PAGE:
Genesis Tramaine (b. 1983) is an expressionist and urban devotional painter who creates abstract portraits of men and women who transcend gender, race, and social structures. She digests the everyday and regurgitates it as work that evokes déjà vu, beckoning memories of past lives and glimpses of undiscovered futures. The blueprint of Genesis’ style is rooted in strong mix of 1980’s urban New York graffiti, and imagined images of gospel hymns sung on Sunday morning during church.
Tramaine paints with a confrontational and provocative use of color and through an urban-inspired, mixed-media approach. The artist describes her practice as focused on the shape and definition of the American Black Face, explaining that her subject’s exaggerated features capture the spirited emotions of the untapped, underrepresented soul of Black people through a mixture of acrylic and oil-based paintings.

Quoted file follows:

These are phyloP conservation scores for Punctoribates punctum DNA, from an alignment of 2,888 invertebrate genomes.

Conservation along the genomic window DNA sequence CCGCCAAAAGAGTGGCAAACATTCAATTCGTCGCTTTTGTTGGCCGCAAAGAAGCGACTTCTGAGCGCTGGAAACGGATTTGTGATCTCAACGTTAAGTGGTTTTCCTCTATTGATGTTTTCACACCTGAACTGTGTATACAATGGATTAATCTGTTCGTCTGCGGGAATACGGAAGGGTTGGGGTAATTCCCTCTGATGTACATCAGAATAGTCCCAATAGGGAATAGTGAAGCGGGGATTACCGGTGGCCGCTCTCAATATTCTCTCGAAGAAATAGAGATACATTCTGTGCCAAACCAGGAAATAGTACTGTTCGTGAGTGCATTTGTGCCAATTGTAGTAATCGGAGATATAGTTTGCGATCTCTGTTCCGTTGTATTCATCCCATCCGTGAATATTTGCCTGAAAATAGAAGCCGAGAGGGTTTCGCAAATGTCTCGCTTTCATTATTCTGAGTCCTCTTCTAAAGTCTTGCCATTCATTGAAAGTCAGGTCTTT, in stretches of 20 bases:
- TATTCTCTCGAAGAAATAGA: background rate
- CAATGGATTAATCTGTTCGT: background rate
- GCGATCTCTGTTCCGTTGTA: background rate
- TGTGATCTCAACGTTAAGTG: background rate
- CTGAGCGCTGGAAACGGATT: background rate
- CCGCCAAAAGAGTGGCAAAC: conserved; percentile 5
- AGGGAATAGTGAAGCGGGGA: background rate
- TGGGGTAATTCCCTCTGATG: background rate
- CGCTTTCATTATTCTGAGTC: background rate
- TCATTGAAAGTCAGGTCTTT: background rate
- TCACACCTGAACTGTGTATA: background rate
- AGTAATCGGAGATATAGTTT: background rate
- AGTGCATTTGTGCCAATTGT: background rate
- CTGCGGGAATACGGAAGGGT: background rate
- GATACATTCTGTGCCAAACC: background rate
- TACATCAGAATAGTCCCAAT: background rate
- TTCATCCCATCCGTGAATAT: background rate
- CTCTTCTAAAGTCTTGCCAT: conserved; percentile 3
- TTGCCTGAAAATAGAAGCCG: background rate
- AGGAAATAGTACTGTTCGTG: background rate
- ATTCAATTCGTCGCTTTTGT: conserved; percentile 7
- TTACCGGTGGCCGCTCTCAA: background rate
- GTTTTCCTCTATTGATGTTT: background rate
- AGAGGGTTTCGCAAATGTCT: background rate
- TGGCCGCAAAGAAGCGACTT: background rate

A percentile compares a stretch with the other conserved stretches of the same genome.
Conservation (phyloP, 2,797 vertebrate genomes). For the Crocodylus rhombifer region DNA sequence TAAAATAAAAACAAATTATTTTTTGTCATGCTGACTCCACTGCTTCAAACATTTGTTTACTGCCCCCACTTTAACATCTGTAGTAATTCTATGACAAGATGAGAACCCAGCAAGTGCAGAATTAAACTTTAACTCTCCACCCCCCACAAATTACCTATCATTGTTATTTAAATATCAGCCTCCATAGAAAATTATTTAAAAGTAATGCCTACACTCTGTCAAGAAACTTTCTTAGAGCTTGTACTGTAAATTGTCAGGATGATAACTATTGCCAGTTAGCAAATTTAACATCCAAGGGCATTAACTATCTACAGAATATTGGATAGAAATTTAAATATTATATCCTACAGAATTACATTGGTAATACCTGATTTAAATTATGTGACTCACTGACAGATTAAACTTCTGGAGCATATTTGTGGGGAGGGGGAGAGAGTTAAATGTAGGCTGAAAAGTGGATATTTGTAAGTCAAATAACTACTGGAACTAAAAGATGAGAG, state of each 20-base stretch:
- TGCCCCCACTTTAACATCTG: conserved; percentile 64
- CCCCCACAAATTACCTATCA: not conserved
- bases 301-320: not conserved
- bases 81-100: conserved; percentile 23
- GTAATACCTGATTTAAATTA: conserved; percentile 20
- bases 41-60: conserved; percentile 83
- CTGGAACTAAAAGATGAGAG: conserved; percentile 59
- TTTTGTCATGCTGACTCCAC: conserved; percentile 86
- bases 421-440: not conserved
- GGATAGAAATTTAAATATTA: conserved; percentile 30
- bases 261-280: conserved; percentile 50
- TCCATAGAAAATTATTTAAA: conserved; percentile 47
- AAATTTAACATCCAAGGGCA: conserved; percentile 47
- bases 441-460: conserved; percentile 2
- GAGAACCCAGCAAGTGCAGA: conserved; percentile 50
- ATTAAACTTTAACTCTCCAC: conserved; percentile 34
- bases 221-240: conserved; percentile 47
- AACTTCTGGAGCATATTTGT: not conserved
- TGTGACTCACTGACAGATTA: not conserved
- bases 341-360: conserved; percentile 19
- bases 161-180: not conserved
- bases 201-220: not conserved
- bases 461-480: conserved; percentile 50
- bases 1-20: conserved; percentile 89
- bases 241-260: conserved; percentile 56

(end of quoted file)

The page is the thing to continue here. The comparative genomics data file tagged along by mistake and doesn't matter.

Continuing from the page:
Tramaine’s work is also powerfully influenced by Bible verses and other readings she studied in church. Her spiritual influences have a strong impact on the composition and depth of her paintings, which explore deeply human themes including ethics and insanity, the mundane and the inhumane, spirituality, sexuality, and sentimentality.
Born in Brooklyn, NY, Tramaine earned her M.S from Pace University and B.S from Utica College of Syracuse University. Tramaine has exhibited nationally and internationally, including an inaugural solo exhibition with Almine Rech in London in February 2020, ‘Parables of Nana’, as well as exhibitions at Richard Beavers Gallery, Brooklyn, NYC; The Tree House, Governors Island, NYC; The Salt Space, Chelsea, NYC; The Raging Spoon Gallery, Toronto, Canada; AOF Gallery, NYC; and more. Her work resides in prominent museum collections including the Institute of Contemporary Art (ICA), Miami and the Contemporary Art Foundation, Tokyo.